Stéphane cites Lorna Simpson, Keith Haring, and Jean-Michel Basquiat as being his creative influences. He is always looking beyond the frame to understand artists’ intentions. When I asked him what he thinks makes a great photograph, his response mirrored and articulated my own ideas of what captivates me when reviewing photography: “Composition is huge. The lighting is huge. But, on a deeper level, I like to understand where an image is coming from. What was the artist thinking when they shot it? Was it by accident? Was it planned? I’m interested in their intention. I like seeing the work. I like looking at an image and understanding the work and hours that went into it.”

Stéphane’s path towards a career in the creative industry began with a sensible degree in business. “I’ve always been a creative person. But I had a passion for business as well. The creative industry isn’t reliable. So, I decided to start with business and combine the two to create my career. I got my major in international business. When I had the opportunity to go to the School of Photographic Arts in Ottawa, I took it. I’ve always wanted to make art my career.”

His advice to someone just starting out in photography is simple: “Work. Don’t stop. If you really have a passion for it. Make it personal to you. Of course, you can make work about things that you’re interested in, but I personally believe that the best work comes from something ingrained in who you are and what you’ve gone through. People can feel that through your images. Be honest with your work and putting yourself out there. And work hard. Taking images is one part of the game but there’s a lot of networking and proposals and all that stuff that goes into really thriving. When the work is good, push it. Just keep working.”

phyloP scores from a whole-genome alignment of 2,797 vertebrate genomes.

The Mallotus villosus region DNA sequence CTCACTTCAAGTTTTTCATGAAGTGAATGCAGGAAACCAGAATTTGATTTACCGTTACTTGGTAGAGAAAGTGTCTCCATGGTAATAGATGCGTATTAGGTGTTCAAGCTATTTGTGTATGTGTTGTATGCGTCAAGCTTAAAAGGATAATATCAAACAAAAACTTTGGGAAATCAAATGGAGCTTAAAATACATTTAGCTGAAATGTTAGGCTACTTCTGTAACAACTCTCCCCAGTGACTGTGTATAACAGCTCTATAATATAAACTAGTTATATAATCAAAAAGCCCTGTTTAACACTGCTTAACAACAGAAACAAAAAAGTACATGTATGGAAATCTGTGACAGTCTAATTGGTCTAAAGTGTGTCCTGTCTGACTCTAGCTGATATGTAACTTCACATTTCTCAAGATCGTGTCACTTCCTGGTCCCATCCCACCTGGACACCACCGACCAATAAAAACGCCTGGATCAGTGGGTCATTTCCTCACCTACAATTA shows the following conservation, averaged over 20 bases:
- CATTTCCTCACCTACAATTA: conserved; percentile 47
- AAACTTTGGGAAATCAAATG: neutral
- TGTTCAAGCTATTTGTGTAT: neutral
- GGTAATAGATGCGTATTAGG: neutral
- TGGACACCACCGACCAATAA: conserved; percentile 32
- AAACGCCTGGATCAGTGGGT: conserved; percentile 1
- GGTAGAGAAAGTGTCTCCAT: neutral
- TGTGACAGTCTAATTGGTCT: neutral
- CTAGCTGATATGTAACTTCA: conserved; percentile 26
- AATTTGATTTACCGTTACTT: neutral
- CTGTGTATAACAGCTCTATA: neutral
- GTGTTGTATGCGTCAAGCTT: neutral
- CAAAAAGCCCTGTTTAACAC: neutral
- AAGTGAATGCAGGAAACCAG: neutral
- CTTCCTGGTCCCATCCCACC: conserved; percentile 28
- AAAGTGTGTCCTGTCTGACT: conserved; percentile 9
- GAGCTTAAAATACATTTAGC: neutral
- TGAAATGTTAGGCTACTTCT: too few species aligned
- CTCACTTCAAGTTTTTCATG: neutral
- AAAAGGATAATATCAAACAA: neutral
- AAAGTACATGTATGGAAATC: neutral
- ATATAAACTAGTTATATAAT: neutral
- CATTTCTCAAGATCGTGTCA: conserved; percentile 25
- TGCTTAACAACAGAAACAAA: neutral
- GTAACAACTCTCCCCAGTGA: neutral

What can we look forward to from Stéphane? A book, more exhibitions, and you guessed it, a lot more work. Stay tuned. ~ Rita Godlevskis 


All images are by Stéphane Alexis from the “Chains & Crowns” series, 2020.

This article originally featured in the TYPOLOGIES edition of PhotoED magazine.


Stéphane Alexis

Stéphane Alexis is an artist based in Ottawa. His work stems from his personal experiences: the demographics and sub demographics to which he belongs, namely within the Black community. The exploration of masculinity, and a multi-faceted understanding of healthcare. For each project, a large amount of research is conducted using both lived experiences and external sources to guide project direction. His photo-based work combines both conceptual research-driven design with aesthetic quality.  | @stephane_alexis

PhotoED Magazine’s Editor /Publisher Rita Godlevskis has more than twenty years of experience in photography based, creative media work, in Canada, the UK, Australia and New Zealand. She has worked across multiple platforms with a diverse range of projects in her portfolio in editorial, and creative production contexts. A passion for promoting diverse voices in Canadian photography, and great coffee keep her fueled.  | @photoedmagazine